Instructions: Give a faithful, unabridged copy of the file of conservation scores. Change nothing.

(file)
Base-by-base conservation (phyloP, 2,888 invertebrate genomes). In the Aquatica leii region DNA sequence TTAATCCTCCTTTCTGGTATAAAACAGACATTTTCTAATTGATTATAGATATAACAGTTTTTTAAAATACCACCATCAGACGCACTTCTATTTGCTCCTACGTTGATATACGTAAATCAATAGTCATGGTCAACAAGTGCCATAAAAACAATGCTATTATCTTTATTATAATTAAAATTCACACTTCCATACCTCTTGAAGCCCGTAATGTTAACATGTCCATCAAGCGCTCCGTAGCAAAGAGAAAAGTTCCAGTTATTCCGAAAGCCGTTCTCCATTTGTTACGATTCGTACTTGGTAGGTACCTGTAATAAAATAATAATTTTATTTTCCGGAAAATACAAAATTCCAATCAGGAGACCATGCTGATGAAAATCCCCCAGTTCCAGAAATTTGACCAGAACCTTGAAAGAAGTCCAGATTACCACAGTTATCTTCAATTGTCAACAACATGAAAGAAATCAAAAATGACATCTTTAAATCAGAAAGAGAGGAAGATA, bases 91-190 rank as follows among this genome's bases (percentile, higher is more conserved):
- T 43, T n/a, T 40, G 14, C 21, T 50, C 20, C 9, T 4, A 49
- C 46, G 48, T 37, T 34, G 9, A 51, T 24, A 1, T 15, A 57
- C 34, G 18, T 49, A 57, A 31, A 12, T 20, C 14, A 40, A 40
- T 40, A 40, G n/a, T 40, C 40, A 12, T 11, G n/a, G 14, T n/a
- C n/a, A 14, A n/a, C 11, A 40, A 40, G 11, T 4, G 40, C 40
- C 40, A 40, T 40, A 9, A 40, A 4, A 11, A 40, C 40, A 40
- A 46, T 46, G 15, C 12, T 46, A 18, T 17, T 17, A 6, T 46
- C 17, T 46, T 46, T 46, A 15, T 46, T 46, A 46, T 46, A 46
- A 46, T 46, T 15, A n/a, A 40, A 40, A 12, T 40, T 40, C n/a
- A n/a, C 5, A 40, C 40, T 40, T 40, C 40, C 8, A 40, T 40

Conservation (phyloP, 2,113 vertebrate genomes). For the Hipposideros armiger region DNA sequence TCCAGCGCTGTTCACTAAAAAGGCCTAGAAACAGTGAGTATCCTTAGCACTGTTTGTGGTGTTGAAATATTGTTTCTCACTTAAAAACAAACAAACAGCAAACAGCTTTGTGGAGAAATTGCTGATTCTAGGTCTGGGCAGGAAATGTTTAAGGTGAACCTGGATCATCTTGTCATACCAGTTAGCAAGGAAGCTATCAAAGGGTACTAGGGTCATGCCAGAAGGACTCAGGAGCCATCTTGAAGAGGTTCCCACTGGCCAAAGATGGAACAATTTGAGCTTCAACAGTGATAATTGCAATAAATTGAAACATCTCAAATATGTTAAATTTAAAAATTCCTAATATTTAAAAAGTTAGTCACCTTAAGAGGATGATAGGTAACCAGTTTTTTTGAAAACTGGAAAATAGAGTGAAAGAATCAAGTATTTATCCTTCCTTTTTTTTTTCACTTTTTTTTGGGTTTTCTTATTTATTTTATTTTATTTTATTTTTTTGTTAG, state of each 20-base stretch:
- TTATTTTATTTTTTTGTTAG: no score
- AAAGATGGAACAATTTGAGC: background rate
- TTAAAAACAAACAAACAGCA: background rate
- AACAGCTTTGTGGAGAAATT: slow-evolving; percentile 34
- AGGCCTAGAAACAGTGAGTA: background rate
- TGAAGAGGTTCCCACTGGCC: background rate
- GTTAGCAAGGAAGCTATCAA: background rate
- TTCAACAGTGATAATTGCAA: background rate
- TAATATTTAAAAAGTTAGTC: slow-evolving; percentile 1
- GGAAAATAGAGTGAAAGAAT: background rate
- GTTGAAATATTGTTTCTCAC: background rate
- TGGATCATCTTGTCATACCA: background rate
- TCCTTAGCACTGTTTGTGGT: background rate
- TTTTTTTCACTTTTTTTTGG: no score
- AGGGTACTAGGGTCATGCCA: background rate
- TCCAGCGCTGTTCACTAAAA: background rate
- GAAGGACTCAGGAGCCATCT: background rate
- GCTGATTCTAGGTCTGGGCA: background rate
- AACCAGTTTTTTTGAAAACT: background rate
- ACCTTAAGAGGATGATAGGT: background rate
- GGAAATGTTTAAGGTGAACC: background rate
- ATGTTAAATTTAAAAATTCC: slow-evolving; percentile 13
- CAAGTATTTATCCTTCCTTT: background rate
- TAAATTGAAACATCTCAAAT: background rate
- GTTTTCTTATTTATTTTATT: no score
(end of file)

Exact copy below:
Base-by-base conservation (phyloP, 2,888 invertebrate genomes). In the Aquatica leii region DNA sequence TTAATCCTCCTTTCTGGTATAAAACAGACATTTTCTAATTGATTATAGATATAACAGTTTTTTAAAATACCACCATCAGACGCACTTCTATTTGCTCCTACGTTGATATACGTAAATCAATAGTCATGGTCAACAAGTGCCATAAAAACAATGCTATTATCTTTATTATAATTAAAATTCACACTTCCATACCTCTTGAAGCCCGTAATGTTAACATGTCCATCAAGCGCTCCGTAGCAAAGAGAAAAGTTCCAGTTATTCCGAAAGCCGTTCTCCATTTGTTACGATTCGTACTTGGTAGGTACCTGTAATAAAATAATAATTTTATTTTCCGGAAAATACAAAATTCCAATCAGGAGACCATGCTGATGAAAATCCCCCAGTTCCAGAAATTTGACCAGAACCTTGAAAGAAGTCCAGATTACCACAGTTATCTTCAATTGTCAACAACATGAAAGAAATCAAAAATGACATCTTTAAATCAGAAAGAGAGGAAGATA, bases 91-190 rank as follows among this genome's bases (percentile, higher is more conserved):
- T 43, T n/a, T 40, G 14, C 21, T 50, C 20, C 9, T 4, A 49
- C 46, G 48, T 37, T 34, G 9, A 51, T 24, A 1, T 15, A 57
- C 34, G 18, T 49, A 57, A 31, A 12, T 20, C 14, A 40, A 40
- T 40, A 40, G n/a, T 40, C 40, A 12, T 11, G n/a, G 14, T n/a
- C n/a, A 14, A n/a, C 11, A 40, A 40, G 11, T 4, G 40, C 40
- C 40, A 40, T 40, A 9, A 40, A 4, A 11, A 40, C 40, A 40
- A 46, T 46, G 15, C 12, T 46, A 18, T 17, T 17, A 6, T 46
- C 17, T 46, T 46, T 46, A 15, T 46, T 46, A 46, T 46, A 46
- A 46, T 46, T 15, A n/a, A 40, A 40, A 12, T 40, T 40, C n/a
- A n/a, C 5, A 40, C 40, T 40, T 40, C 40, C 8, A 40, T 40

Conservation (phyloP, 2,113 vertebrate genomes). For the Hipposideros armiger region DNA sequence TCCAGCGCTGTTCACTAAAAAGGCCTAGAAACAGTGAGTATCCTTAGCACTGTTTGTGGTGTTGAAATATTGTTTCTCACTTAAAAACAAACAAACAGCAAACAGCTTTGTGGAGAAATTGCTGATTCTAGGTCTGGGCAGGAAATGTTTAAGGTGAACCTGGATCATCTTGTCATACCAGTTAGCAAGGAAGCTATCAAAGGGTACTAGGGTCATGCCAGAAGGACTCAGGAGCCATCTTGAAGAGGTTCCCACTGGCCAAAGATGGAACAATTTGAGCTTCAACAGTGATAATTGCAATAAATTGAAACATCTCAAATATGTTAAATTTAAAAATTCCTAATATTTAAAAAGTTAGTCACCTTAAGAGGATGATAGGTAACCAGTTTTTTTGAAAACTGGAAAATAGAGTGAAAGAATCAAGTATTTATCCTTCCTTTTTTTTTTCACTTTTTTTTGGGTTTTCTTATTTATTTTATTTTATTTTATTTTTTTGTTAG, state of each 20-base stretch:
- TTATTTTATTTTTTTGTTAG: no score
- AAAGATGGAACAATTTGAGC: background rate
- TTAAAAACAAACAAACAGCA: background rate
- AACAGCTTTGTGGAGAAATT: slow-evolving; percentile 34
- AGGCCTAGAAACAGTGAGTA: background rate
- TGAAGAGGTTCCCACTGGCC: background rate
- GTTAGCAAGGAAGCTATCAA: background rate
- TTCAACAGTGATAATTGCAA: background rate
- TAATATTTAAAAAGTTAGTC: slow-evolving; percentile 1
- GGAAAATAGAGTGAAAGAAT: background rate
- GTTGAAATATTGTTTCTCAC: background rate
- TGGATCATCTTGTCATACCA: background rate
- TCCTTAGCACTGTTTGTGGT: background rate
- TTTTTTTCACTTTTTTTTGG: no score
- AGGGTACTAGGGTCATGCCA: background rate
- TCCAGCGCTGTTCACTAAAA: background rate
- GAAGGACTCAGGAGCCATCT: background rate
- GCTGATTCTAGGTCTGGGCA: background rate
- AACCAGTTTTTTTGAAAACT: background rate
- ACCTTAAGAGGATGATAGGT: background rate
- GGAAATGTTTAAGGTGAACC: background rate
- ATGTTAAATTTAAAAATTCC: slow-evolving; percentile 13
- CAAGTATTTATCCTTCCTTT: background rate
- TAAATTGAAACATCTCAAAT: background rate
- GTTTTCTTATTTATTTTATT: no score